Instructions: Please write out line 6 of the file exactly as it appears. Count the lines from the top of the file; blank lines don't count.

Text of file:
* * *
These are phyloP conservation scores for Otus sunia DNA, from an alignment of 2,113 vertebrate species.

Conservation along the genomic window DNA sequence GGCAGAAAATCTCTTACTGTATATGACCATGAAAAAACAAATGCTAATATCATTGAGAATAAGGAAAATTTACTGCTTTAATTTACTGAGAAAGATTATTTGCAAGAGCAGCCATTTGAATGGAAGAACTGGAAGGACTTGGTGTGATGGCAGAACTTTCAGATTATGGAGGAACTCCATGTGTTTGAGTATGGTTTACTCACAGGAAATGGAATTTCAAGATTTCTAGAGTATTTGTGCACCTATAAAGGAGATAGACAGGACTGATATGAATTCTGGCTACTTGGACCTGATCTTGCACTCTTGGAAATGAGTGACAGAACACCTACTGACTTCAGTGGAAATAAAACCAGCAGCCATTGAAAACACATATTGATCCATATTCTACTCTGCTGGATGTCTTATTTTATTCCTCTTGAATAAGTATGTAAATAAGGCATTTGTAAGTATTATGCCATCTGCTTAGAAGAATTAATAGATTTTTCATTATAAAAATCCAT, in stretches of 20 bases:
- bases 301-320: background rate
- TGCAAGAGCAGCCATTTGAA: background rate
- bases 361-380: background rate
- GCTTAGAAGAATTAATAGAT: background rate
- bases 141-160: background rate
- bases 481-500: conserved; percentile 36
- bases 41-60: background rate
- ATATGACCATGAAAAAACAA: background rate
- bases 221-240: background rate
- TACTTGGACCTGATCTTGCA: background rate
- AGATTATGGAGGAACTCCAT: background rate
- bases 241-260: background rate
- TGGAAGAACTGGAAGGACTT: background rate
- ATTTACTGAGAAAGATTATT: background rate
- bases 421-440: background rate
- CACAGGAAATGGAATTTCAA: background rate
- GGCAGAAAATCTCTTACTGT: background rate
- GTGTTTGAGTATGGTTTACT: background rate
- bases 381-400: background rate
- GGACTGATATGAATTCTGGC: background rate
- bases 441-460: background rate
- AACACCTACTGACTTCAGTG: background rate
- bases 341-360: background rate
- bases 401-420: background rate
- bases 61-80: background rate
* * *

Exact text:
- GCTTAGAAGAATTAATAGAT: background rate